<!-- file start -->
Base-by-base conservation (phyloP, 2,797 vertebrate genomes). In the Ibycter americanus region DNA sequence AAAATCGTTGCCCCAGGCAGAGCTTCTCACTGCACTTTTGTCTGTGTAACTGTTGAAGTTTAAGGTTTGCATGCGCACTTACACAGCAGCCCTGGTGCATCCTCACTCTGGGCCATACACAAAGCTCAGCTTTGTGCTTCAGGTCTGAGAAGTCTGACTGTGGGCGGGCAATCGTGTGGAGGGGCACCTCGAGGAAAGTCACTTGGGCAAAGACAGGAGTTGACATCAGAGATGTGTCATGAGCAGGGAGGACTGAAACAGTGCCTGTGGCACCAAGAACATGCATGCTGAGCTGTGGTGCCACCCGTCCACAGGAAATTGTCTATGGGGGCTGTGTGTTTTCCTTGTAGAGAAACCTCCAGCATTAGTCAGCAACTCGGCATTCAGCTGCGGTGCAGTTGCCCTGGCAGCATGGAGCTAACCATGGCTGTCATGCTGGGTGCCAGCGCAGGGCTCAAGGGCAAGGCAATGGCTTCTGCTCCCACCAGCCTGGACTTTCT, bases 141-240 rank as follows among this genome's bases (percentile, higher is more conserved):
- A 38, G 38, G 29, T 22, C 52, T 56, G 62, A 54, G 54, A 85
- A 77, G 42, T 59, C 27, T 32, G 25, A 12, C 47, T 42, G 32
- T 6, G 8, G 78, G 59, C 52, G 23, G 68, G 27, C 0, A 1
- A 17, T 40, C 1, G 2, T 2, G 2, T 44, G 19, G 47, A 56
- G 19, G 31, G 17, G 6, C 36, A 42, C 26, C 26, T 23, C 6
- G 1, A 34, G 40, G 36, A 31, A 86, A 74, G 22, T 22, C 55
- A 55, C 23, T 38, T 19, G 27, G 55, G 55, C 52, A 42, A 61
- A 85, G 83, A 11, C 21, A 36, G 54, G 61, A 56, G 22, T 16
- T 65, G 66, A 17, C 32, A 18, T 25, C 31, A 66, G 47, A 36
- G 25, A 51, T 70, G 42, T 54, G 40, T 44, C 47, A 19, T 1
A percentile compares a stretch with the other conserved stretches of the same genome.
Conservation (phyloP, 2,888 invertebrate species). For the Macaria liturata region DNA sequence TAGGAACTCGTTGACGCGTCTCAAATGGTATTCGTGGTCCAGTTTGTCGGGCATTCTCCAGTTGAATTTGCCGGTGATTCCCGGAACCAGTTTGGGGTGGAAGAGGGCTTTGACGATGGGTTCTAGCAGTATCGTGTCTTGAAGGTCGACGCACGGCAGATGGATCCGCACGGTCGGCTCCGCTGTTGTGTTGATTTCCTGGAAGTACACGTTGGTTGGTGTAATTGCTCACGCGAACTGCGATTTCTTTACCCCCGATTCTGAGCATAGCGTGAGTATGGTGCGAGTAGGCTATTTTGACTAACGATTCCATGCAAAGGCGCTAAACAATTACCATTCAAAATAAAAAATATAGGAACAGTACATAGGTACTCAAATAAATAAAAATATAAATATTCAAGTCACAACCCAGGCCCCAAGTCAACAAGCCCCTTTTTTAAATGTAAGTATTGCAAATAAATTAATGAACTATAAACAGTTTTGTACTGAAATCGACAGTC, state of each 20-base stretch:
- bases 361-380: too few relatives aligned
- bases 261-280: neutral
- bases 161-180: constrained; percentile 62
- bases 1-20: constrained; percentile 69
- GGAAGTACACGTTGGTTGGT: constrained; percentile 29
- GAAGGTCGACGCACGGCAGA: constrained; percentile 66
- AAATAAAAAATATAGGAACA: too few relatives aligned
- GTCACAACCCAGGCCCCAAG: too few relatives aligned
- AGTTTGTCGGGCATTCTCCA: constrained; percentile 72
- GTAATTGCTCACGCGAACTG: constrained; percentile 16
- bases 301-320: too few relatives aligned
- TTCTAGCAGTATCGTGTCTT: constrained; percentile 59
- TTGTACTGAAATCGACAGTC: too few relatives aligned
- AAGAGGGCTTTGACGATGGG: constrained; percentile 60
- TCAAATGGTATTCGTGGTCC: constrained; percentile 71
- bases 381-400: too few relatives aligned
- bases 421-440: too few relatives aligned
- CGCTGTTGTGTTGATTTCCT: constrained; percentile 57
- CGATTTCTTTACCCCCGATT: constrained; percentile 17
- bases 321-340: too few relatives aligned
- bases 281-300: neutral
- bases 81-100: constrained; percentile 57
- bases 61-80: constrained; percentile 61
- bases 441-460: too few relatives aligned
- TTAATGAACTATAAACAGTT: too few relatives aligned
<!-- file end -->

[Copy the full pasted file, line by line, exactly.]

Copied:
Base-by-base conservation (phyloP, 2,797 vertebrate genomes). In the Ibycter americanus region DNA sequence AAAATCGTTGCCCCAGGCAGAGCTTCTCACTGCACTTTTGTCTGTGTAACTGTTGAAGTTTAAGGTTTGCATGCGCACTTACACAGCAGCCCTGGTGCATCCTCACTCTGGGCCATACACAAAGCTCAGCTTTGTGCTTCAGGTCTGAGAAGTCTGACTGTGGGCGGGCAATCGTGTGGAGGGGCACCTCGAGGAAAGTCACTTGGGCAAAGACAGGAGTTGACATCAGAGATGTGTCATGAGCAGGGAGGACTGAAACAGTGCCTGTGGCACCAAGAACATGCATGCTGAGCTGTGGTGCCACCCGTCCACAGGAAATTGTCTATGGGGGCTGTGTGTTTTCCTTGTAGAGAAACCTCCAGCATTAGTCAGCAACTCGGCATTCAGCTGCGGTGCAGTTGCCCTGGCAGCATGGAGCTAACCATGGCTGTCATGCTGGGTGCCAGCGCAGGGCTCAAGGGCAAGGCAATGGCTTCTGCTCCCACCAGCCTGGACTTTCT, bases 141-240 rank as follows among this genome's bases (percentile, higher is more conserved):
- A 38, G 38, G 29, T 22, C 52, T 56, G 62, A 54, G 54, A 85
- A 77, G 42, T 59, C 27, T 32, G 25, A 12, C 47, T 42, G 32
- T 6, G 8, G 78, G 59, C 52, G 23, G 68, G 27, C 0, A 1
- A 17, T 40, C 1, G 2, T 2, G 2, T 44, G 19, G 47, A 56
- G 19, G 31, G 17, G 6, C 36, A 42, C 26, C 26, T 23, C 6
- G 1, A 34, G 40, G 36, A 31, A 86, A 74, G 22, T 22, C 55
- A 55, C 23, T 38, T 19, G 27, G 55, G 55, C 52, A 42, A 61
- A 85, G 83, A 11, C 21, A 36, G 54, G 61, A 56, G 22, T 16
- T 65, G 66, A 17, C 32, A 18, T 25, C 31, A 66, G 47, A 36
- G 25, A 51, T 70, G 42, T 54, G 40, T 44, C 47, A 19, T 1
A percentile compares a stretch with the other conserved stretches of the same genome.
Conservation (phyloP, 2,888 invertebrate species). For the Macaria liturata region DNA sequence TAGGAACTCGTTGACGCGTCTCAAATGGTATTCGTGGTCCAGTTTGTCGGGCATTCTCCAGTTGAATTTGCCGGTGATTCCCGGAACCAGTTTGGGGTGGAAGAGGGCTTTGACGATGGGTTCTAGCAGTATCGTGTCTTGAAGGTCGACGCACGGCAGATGGATCCGCACGGTCGGCTCCGCTGTTGTGTTGATTTCCTGGAAGTACACGTTGGTTGGTGTAATTGCTCACGCGAACTGCGATTTCTTTACCCCCGATTCTGAGCATAGCGTGAGTATGGTGCGAGTAGGCTATTTTGACTAACGATTCCATGCAAAGGCGCTAAACAATTACCATTCAAAATAAAAAATATAGGAACAGTACATAGGTACTCAAATAAATAAAAATATAAATATTCAAGTCACAACCCAGGCCCCAAGTCAACAAGCCCCTTTTTTAAATGTAAGTATTGCAAATAAATTAATGAACTATAAACAGTTTTGTACTGAAATCGACAGTC, state of each 20-base stretch:
- bases 361-380: too few relatives aligned
- bases 261-280: neutral
- bases 161-180: constrained; percentile 62
- bases 1-20: constrained; percentile 69
- GGAAGTACACGTTGGTTGGT: constrained; percentile 29
- GAAGGTCGACGCACGGCAGA: constrained; percentile 66
- AAATAAAAAATATAGGAACA: too few relatives aligned
- GTCACAACCCAGGCCCCAAG: too few relatives aligned
- AGTTTGTCGGGCATTCTCCA: constrained; percentile 72
- GTAATTGCTCACGCGAACTG: constrained; percentile 16
- bases 301-320: too few relatives aligned
- TTCTAGCAGTATCGTGTCTT: constrained; percentile 59
- TTGTACTGAAATCGACAGTC: too few relatives aligned
- AAGAGGGCTTTGACGATGGG: constrained; percentile 60
- TCAAATGGTATTCGTGGTCC: constrained; percentile 71
- bases 381-400: too few relatives aligned
- bases 421-440: too few relatives aligned
- CGCTGTTGTGTTGATTTCCT: constrained; percentile 57
- CGATTTCTTTACCCCCGATT: constrained; percentile 17
- bases 321-340: too few relatives aligned
- bases 281-300: neutral
- bases 81-100: constrained; percentile 57
- bases 61-80: constrained; percentile 61
- bases 441-460: too few relatives aligned
- TTAATGAACTATAAACAGTT: too few relatives aligned